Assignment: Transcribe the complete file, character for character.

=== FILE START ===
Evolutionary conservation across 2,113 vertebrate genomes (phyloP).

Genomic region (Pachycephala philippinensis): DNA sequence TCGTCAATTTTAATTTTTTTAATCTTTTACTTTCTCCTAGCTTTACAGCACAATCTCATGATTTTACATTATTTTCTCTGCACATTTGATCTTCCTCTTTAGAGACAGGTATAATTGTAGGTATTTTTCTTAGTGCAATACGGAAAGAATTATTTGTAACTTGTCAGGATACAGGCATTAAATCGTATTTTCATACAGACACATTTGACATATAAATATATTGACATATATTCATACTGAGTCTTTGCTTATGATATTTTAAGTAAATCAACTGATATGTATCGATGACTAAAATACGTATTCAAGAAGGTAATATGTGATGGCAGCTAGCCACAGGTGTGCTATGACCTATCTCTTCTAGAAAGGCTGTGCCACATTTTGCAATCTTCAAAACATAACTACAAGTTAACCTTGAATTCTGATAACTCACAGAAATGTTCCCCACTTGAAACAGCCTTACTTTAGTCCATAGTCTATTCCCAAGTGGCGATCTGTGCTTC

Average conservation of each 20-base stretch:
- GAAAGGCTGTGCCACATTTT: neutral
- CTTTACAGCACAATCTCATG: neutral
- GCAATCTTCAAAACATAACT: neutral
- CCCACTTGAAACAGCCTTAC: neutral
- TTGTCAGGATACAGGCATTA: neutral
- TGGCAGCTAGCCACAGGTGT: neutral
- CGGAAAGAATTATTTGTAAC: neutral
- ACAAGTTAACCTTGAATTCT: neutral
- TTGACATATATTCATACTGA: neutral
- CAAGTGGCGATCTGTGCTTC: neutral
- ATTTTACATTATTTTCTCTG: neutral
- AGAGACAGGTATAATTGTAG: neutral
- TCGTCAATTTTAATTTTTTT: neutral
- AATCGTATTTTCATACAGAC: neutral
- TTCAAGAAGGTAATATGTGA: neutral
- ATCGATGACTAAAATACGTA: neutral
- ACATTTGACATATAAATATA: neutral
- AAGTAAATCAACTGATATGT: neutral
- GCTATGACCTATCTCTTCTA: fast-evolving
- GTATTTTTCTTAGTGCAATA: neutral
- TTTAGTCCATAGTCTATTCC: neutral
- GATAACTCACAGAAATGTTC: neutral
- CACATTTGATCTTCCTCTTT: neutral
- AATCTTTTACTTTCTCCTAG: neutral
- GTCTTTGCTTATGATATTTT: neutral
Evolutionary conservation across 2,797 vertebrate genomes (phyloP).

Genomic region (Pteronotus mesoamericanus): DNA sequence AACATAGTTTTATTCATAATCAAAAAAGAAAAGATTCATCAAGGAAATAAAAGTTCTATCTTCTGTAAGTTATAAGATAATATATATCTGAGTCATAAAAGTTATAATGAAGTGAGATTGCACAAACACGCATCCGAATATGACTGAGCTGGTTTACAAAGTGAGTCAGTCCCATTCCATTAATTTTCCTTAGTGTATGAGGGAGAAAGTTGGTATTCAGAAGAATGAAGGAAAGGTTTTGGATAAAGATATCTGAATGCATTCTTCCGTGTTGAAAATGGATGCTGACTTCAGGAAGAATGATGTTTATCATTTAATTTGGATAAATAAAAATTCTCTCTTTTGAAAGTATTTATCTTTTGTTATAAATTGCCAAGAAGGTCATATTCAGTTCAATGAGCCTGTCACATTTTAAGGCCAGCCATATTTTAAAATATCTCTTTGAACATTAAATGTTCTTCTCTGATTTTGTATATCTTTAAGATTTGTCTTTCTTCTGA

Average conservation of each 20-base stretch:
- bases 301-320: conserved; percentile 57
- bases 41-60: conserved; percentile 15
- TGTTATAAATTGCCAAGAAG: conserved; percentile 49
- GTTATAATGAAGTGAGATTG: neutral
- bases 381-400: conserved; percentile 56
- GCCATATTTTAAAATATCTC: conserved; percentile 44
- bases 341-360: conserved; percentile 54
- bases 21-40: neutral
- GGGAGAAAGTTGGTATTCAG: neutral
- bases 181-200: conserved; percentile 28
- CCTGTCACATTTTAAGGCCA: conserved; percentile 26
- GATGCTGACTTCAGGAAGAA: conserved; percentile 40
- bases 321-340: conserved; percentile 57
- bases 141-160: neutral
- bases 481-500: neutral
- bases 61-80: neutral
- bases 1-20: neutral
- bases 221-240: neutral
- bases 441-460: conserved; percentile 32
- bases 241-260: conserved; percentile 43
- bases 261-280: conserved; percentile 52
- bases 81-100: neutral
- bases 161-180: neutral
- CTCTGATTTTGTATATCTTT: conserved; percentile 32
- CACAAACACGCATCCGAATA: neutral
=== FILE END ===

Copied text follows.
Evolutionary conservation across 2,113 vertebrate genomes (phyloP).

Genomic region (Pachycephala philippinensis): DNA sequence TCGTCAATTTTAATTTTTTTAATCTTTTACTTTCTCCTAGCTTTACAGCACAATCTCATGATTTTACATTATTTTCTCTGCACATTTGATCTTCCTCTTTAGAGACAGGTATAATTGTAGGTATTTTTCTTAGTGCAATACGGAAAGAATTATTTGTAACTTGTCAGGATACAGGCATTAAATCGTATTTTCATACAGACACATTTGACATATAAATATATTGACATATATTCATACTGAGTCTTTGCTTATGATATTTTAAGTAAATCAACTGATATGTATCGATGACTAAAATACGTATTCAAGAAGGTAATATGTGATGGCAGCTAGCCACAGGTGTGCTATGACCTATCTCTTCTAGAAAGGCTGTGCCACATTTTGCAATCTTCAAAACATAACTACAAGTTAACCTTGAATTCTGATAACTCACAGAAATGTTCCCCACTTGAAACAGCCTTACTTTAGTCCATAGTCTATTCCCAAGTGGCGATCTGTGCTTC

Average conservation of each 20-base stretch:
- GAAAGGCTGTGCCACATTTT: neutral
- CTTTACAGCACAATCTCATG: neutral
- GCAATCTTCAAAACATAACT: neutral
- CCCACTTGAAACAGCCTTAC: neutral
- TTGTCAGGATACAGGCATTA: neutral
- TGGCAGCTAGCCACAGGTGT: neutral
- CGGAAAGAATTATTTGTAAC: neutral
- ACAAGTTAACCTTGAATTCT: neutral
- TTGACATATATTCATACTGA: neutral
- CAAGTGGCGATCTGTGCTTC: neutral
- ATTTTACATTATTTTCTCTG: neutral
- AGAGACAGGTATAATTGTAG: neutral
- TCGTCAATTTTAATTTTTTT: neutral
- AATCGTATTTTCATACAGAC: neutral
- TTCAAGAAGGTAATATGTGA: neutral
- ATCGATGACTAAAATACGTA: neutral
- ACATTTGACATATAAATATA: neutral
- AAGTAAATCAACTGATATGT: neutral
- GCTATGACCTATCTCTTCTA: fast-evolving
- GTATTTTTCTTAGTGCAATA: neutral
- TTTAGTCCATAGTCTATTCC: neutral
- GATAACTCACAGAAATGTTC: neutral
- CACATTTGATCTTCCTCTTT: neutral
- AATCTTTTACTTTCTCCTAG: neutral
- GTCTTTGCTTATGATATTTT: neutral
Evolutionary conservation across 2,797 vertebrate genomes (phyloP).

Genomic region (Pteronotus mesoamericanus): DNA sequence AACATAGTTTTATTCATAATCAAAAAAGAAAAGATTCATCAAGGAAATAAAAGTTCTATCTTCTGTAAGTTATAAGATAATATATATCTGAGTCATAAAAGTTATAATGAAGTGAGATTGCACAAACACGCATCCGAATATGACTGAGCTGGTTTACAAAGTGAGTCAGTCCCATTCCATTAATTTTCCTTAGTGTATGAGGGAGAAAGTTGGTATTCAGAAGAATGAAGGAAAGGTTTTGGATAAAGATATCTGAATGCATTCTTCCGTGTTGAAAATGGATGCTGACTTCAGGAAGAATGATGTTTATCATTTAATTTGGATAAATAAAAATTCTCTCTTTTGAAAGTATTTATCTTTTGTTATAAATTGCCAAGAAGGTCATATTCAGTTCAATGAGCCTGTCACATTTTAAGGCCAGCCATATTTTAAAATATCTCTTTGAACATTAAATGTTCTTCTCTGATTTTGTATATCTTTAAGATTTGTCTTTCTTCTGA

Average conservation of each 20-base stretch:
- bases 301-320: conserved; percentile 57
- bases 41-60: conserved; percentile 15
- TGTTATAAATTGCCAAGAAG: conserved; percentile 49
- GTTATAATGAAGTGAGATTG: neutral
- bases 381-400: conserved; percentile 56
- GCCATATTTTAAAATATCTC: conserved; percentile 44
- bases 341-360: conserved; percentile 54
- bases 21-40: neutral
- GGGAGAAAGTTGGTATTCAG: neutral
- bases 181-200: conserved; percentile 28
- CCTGTCACATTTTAAGGCCA: conserved; percentile 26
- GATGCTGACTTCAGGAAGAA: conserved; percentile 40
- bases 321-340: conserved; percentile 57
- bases 141-160: neutral
- bases 481-500: neutral
- bases 61-80: neutral
- bases 1-20: neutral
- bases 221-240: neutral
- bases 441-460: conserved; percentile 32
- bases 241-260: conserved; percentile 43
- bases 261-280: conserved; percentile 52
- bases 81-100: neutral
- bases 161-180: neutral
- CTCTGATTTTGTATATCTTT: conserved; percentile 32
- CACAAACACGCATCCGAATA: neutral